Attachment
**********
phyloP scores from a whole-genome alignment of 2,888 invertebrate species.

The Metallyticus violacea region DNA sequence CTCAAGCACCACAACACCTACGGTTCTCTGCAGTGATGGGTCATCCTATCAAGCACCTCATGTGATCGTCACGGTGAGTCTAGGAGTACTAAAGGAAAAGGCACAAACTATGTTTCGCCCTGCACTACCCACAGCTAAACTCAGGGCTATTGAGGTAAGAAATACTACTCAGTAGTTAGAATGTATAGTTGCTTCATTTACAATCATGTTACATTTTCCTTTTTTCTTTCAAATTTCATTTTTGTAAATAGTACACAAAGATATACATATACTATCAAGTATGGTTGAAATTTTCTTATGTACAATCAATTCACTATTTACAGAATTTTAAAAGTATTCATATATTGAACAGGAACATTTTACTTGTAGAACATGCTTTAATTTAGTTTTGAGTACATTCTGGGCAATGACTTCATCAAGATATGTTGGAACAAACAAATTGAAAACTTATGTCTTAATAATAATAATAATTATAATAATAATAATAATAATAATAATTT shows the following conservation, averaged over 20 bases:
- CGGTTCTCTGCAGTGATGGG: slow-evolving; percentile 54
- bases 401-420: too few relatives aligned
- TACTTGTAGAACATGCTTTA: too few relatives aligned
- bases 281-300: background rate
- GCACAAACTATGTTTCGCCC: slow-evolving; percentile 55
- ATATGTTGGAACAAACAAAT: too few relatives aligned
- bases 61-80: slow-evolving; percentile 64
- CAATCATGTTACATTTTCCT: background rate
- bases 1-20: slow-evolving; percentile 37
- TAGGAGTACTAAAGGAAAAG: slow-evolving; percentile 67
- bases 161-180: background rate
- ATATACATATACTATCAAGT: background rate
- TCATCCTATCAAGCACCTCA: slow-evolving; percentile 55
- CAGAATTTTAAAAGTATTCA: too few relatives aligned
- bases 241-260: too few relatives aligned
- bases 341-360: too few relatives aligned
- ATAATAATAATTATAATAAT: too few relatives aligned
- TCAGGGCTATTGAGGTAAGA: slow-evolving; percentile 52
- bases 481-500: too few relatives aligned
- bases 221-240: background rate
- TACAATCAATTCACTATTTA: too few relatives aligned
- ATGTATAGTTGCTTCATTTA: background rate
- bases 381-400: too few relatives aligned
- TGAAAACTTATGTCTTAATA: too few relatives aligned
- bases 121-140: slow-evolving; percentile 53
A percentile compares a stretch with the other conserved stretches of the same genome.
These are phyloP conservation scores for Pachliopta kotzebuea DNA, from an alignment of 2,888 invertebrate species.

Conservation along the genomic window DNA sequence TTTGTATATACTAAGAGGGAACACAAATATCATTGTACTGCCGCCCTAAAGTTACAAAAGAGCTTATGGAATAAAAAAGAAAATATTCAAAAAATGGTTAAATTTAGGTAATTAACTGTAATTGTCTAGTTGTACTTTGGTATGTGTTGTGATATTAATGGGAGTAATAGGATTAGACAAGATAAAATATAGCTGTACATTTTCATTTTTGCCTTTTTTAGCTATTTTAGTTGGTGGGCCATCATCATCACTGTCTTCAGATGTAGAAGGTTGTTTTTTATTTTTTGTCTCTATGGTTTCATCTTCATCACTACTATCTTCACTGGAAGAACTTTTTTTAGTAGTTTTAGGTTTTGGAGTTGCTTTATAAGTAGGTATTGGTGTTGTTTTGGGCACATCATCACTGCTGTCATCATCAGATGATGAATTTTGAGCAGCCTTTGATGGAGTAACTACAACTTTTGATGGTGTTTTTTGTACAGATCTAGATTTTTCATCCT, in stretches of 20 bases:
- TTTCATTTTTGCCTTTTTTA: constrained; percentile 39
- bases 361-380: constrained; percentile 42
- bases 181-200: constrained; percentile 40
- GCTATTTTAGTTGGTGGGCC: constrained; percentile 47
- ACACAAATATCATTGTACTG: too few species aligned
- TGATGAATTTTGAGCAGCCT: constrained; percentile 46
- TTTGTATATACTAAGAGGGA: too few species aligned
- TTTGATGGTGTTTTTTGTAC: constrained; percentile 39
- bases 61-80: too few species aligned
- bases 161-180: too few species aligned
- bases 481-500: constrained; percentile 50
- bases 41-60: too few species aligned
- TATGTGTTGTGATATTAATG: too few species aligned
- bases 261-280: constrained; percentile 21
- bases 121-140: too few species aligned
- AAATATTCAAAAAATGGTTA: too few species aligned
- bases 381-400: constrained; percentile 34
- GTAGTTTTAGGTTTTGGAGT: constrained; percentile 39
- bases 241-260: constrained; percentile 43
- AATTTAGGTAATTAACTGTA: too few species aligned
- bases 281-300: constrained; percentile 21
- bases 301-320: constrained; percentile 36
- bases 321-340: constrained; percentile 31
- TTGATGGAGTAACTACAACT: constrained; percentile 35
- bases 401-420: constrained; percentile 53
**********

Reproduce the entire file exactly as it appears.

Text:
phyloP scores from a whole-genome alignment of 2,888 invertebrate species.

The Metallyticus violacea region DNA sequence CTCAAGCACCACAACACCTACGGTTCTCTGCAGTGATGGGTCATCCTATCAAGCACCTCATGTGATCGTCACGGTGAGTCTAGGAGTACTAAAGGAAAAGGCACAAACTATGTTTCGCCCTGCACTACCCACAGCTAAACTCAGGGCTATTGAGGTAAGAAATACTACTCAGTAGTTAGAATGTATAGTTGCTTCATTTACAATCATGTTACATTTTCCTTTTTTCTTTCAAATTTCATTTTTGTAAATAGTACACAAAGATATACATATACTATCAAGTATGGTTGAAATTTTCTTATGTACAATCAATTCACTATTTACAGAATTTTAAAAGTATTCATATATTGAACAGGAACATTTTACTTGTAGAACATGCTTTAATTTAGTTTTGAGTACATTCTGGGCAATGACTTCATCAAGATATGTTGGAACAAACAAATTGAAAACTTATGTCTTAATAATAATAATAATTATAATAATAATAATAATAATAATAATTT shows the following conservation, averaged over 20 bases:
- CGGTTCTCTGCAGTGATGGG: slow-evolving; percentile 54
- bases 401-420: too few relatives aligned
- TACTTGTAGAACATGCTTTA: too few relatives aligned
- bases 281-300: background rate
- GCACAAACTATGTTTCGCCC: slow-evolving; percentile 55
- ATATGTTGGAACAAACAAAT: too few relatives aligned
- bases 61-80: slow-evolving; percentile 64
- CAATCATGTTACATTTTCCT: background rate
- bases 1-20: slow-evolving; percentile 37
- TAGGAGTACTAAAGGAAAAG: slow-evolving; percentile 67
- bases 161-180: background rate
- ATATACATATACTATCAAGT: background rate
- TCATCCTATCAAGCACCTCA: slow-evolving; percentile 55
- CAGAATTTTAAAAGTATTCA: too few relatives aligned
- bases 241-260: too few relatives aligned
- bases 341-360: too few relatives aligned
- ATAATAATAATTATAATAAT: too few relatives aligned
- TCAGGGCTATTGAGGTAAGA: slow-evolving; percentile 52
- bases 481-500: too few relatives aligned
- bases 221-240: background rate
- TACAATCAATTCACTATTTA: too few relatives aligned
- ATGTATAGTTGCTTCATTTA: background rate
- bases 381-400: too few relatives aligned
- TGAAAACTTATGTCTTAATA: too few relatives aligned
- bases 121-140: slow-evolving; percentile 53
A percentile compares a stretch with the other conserved stretches of the same genome.
These are phyloP conservation scores for Pachliopta kotzebuea DNA, from an alignment of 2,888 invertebrate species.

Conservation along the genomic window DNA sequence TTTGTATATACTAAGAGGGAACACAAATATCATTGTACTGCCGCCCTAAAGTTACAAAAGAGCTTATGGAATAAAAAAGAAAATATTCAAAAAATGGTTAAATTTAGGTAATTAACTGTAATTGTCTAGTTGTACTTTGGTATGTGTTGTGATATTAATGGGAGTAATAGGATTAGACAAGATAAAATATAGCTGTACATTTTCATTTTTGCCTTTTTTAGCTATTTTAGTTGGTGGGCCATCATCATCACTGTCTTCAGATGTAGAAGGTTGTTTTTTATTTTTTGTCTCTATGGTTTCATCTTCATCACTACTATCTTCACTGGAAGAACTTTTTTTAGTAGTTTTAGGTTTTGGAGTTGCTTTATAAGTAGGTATTGGTGTTGTTTTGGGCACATCATCACTGCTGTCATCATCAGATGATGAATTTTGAGCAGCCTTTGATGGAGTAACTACAACTTTTGATGGTGTTTTTTGTACAGATCTAGATTTTTCATCCT, in stretches of 20 bases:
- TTTCATTTTTGCCTTTTTTA: constrained; percentile 39
- bases 361-380: constrained; percentile 42
- bases 181-200: constrained; percentile 40
- GCTATTTTAGTTGGTGGGCC: constrained; percentile 47
- ACACAAATATCATTGTACTG: too few species aligned
- TGATGAATTTTGAGCAGCCT: constrained; percentile 46
- TTTGTATATACTAAGAGGGA: too few species aligned
- TTTGATGGTGTTTTTTGTAC: constrained; percentile 39
- bases 61-80: too few species aligned
- bases 161-180: too few species aligned
- bases 481-500: constrained; percentile 50
- bases 41-60: too few species aligned
- TATGTGTTGTGATATTAATG: too few species aligned
- bases 261-280: constrained; percentile 21
- bases 121-140: too few species aligned
- AAATATTCAAAAAATGGTTA: too few species aligned
- bases 381-400: constrained; percentile 34
- GTAGTTTTAGGTTTTGGAGT: constrained; percentile 39
- bases 241-260: constrained; percentile 43
- AATTTAGGTAATTAACTGTA: too few species aligned
- bases 281-300: constrained; percentile 21
- bases 301-320: constrained; percentile 36
- bases 321-340: constrained; percentile 31
- TTGATGGAGTAACTACAACT: constrained; percentile 35
- bases 401-420: constrained; percentile 53